Mr. John Grogan (Selby) (Lab): The Opposition spokesman raised the issue of university air squadrons. Does my hon. Friend accept that his inability to give us any information about the future of those squadrons will create great uncertainty in bases such as RAF Church Fenton in my constituency, which depend on the university air squadrons? Will he clarify later today what is going to happen, perhaps by means of a further written statement, because it would be unacceptable if an announcement on that matter were made during the parliamentary recess?

Mr. Touhig: I understand my hon. Friend's anxiety, but I am being asked to comment on some piece of hearsay, or whatever it is on which the hon. Member for Aldershot has based his remarks. I am not in a position to do that. It would be improper for me to mislead the House by pretending that I had that information. I have given an undertaking that I will take the issue up immediately I get back to the MOD, and if there is something that should or could be said, we will say it.

Sir Patrick Cormack (South Staffordshire) (Con): In associating myself with the concerns expressed by the hon. Member for Stafford (Mr. Kidney), may I ask the Minister simply to confirm to those in the House and those outside that the Government had no intention of making an oral statement today, but every intention of briefing the press?

Mr. Touhig: I think that I covered that point earlier—[Interruption.] The hon. Member for South Staffordshire (Sir Patrick Cormack) is a respected Member of the House. I treat him with the same respect
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with which he treats me, and I will seek to give him an answer. It was intended that there should be written ministerial statements today—

Mr. Forth: That is not the point.

Mr. Touhig: Patience! Just calm down. Those statements would be augmented by briefing in the normal way that goes on right across government—[Interruption.] When the Conservatives were in government, they did exactly the same in terms of putting information into the media. That is the right and proper way to disseminate information. The first responsibility of the Government is to give the information to the House, and that is what we did in the written statements.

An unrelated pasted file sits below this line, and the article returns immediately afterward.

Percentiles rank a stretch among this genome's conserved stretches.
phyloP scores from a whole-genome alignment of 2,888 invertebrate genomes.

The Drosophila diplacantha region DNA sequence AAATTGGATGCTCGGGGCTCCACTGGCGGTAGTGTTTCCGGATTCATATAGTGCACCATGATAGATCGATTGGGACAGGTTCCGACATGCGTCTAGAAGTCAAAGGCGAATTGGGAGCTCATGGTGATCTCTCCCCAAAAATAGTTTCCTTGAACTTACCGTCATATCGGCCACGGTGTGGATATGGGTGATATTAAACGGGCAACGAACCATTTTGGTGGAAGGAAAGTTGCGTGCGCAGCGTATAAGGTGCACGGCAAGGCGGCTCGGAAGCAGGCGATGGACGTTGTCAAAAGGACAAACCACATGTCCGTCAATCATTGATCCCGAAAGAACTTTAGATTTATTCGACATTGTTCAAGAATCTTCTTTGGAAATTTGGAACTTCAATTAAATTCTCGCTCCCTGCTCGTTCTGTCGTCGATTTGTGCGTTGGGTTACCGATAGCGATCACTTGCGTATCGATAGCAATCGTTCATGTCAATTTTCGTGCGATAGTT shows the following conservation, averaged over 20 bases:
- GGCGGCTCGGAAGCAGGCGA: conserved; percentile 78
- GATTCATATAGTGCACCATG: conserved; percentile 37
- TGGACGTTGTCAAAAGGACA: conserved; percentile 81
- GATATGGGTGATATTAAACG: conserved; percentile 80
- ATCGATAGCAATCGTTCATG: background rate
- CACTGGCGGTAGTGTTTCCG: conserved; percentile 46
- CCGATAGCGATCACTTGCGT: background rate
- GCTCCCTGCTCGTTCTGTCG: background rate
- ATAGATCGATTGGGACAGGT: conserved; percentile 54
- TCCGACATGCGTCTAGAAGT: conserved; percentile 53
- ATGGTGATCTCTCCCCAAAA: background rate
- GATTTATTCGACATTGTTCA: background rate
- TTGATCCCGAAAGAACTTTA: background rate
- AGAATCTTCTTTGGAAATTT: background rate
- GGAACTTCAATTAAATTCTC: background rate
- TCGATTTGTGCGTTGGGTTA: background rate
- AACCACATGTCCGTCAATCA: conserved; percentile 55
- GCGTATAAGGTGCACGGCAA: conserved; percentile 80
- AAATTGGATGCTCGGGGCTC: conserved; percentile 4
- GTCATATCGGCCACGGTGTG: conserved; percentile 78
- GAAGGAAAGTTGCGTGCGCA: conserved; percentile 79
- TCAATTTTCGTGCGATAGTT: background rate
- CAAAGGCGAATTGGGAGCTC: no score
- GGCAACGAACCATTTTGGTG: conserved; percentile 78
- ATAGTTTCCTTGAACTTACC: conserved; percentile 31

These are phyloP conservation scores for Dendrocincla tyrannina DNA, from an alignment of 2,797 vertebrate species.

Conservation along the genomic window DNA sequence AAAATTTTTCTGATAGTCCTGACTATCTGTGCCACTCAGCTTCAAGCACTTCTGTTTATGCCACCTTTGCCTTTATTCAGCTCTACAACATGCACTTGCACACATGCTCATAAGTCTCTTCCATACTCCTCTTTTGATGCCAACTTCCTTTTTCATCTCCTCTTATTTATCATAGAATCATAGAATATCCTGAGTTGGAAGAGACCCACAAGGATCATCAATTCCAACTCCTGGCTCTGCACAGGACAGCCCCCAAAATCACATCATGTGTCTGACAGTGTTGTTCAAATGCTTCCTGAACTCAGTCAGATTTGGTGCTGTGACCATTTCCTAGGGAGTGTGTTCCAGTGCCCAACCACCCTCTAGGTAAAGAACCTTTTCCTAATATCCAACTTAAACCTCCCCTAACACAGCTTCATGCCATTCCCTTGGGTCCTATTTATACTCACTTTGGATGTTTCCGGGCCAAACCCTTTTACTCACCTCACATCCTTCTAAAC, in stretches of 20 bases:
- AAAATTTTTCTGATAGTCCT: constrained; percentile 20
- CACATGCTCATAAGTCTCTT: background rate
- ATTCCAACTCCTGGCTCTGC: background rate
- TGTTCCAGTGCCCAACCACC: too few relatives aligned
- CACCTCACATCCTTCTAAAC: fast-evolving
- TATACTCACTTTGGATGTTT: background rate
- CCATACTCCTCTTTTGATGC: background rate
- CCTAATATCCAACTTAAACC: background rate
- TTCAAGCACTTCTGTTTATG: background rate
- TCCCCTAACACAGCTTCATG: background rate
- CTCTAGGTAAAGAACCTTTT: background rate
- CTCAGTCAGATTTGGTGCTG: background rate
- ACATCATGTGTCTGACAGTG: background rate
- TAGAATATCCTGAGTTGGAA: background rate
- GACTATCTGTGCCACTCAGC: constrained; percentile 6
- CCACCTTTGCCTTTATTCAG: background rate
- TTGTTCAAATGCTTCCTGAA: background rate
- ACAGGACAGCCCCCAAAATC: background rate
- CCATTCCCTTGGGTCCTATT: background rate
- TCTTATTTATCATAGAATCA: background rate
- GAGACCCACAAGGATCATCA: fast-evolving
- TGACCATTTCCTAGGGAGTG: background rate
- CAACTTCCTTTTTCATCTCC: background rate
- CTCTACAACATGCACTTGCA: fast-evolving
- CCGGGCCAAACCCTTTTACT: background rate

Mr. Kevan Jones (North Durham) (Lab): The shipbuilding industry in the UK has been given a tremendous boost over the past few years by record investment, bringing back to parts of the north-east shipbuilding that was taken away by the Conservative Government. May I therefore welcome my hon. Friend's announcement on the MARS programme? That project will provide a future for the shipbuilding industry in the UK. Will he give me an assurance that urgent talks will take place with shipbuilders throughout the country to ensure that the necessary skills and capacity exist in the industry to meet the requirements of the MARS programme?

Mr. Touhig: I cannot give my hon. Friend a specific assurance on that point, but in view of the other announcements that I have made today, all these matters will be taken on board so far as the future shipbuilding programme is concerned.

Angus Robertson (Moray) (SNP): So that we may better understand the Government's record on defence, will the Minister confirm that, alongside the amalgamation of Scotland's infantry regiments, since 1997 thousands of jobs have been lost and facilities have closed in Scotland? Those affected include RAF Lossiemouth, RAF Leuchars, RAF Kinloss, HMS Gannet, RAF Stornoway, Fairlie, Rosyth, Machrihanish, and Bin Hill. Hundreds of jobs on the Clyde have also been affected. Is it not the truth that conventional defence is being sacrificed because the Government are more prepared to spend billions of pounds on new generations of weapons of mass destruction?

Mr. Touhig: I am not sure where the hon. Gentleman stands, but I am a passionate Unionist. I believe in the United Kingdom, although I am not so sure that he and his party do—[Interruption.] Let me just say to the hon. Gentleman that this Government have a record, of which we can be proud, of supporting our forces, of investing in them, and of ensuring that they are capable of meeting the challenges that they face today. That means taking difficult decisions. The hon. Gentleman is a member of a party that will never be in government and will never have to take any difficult decisions.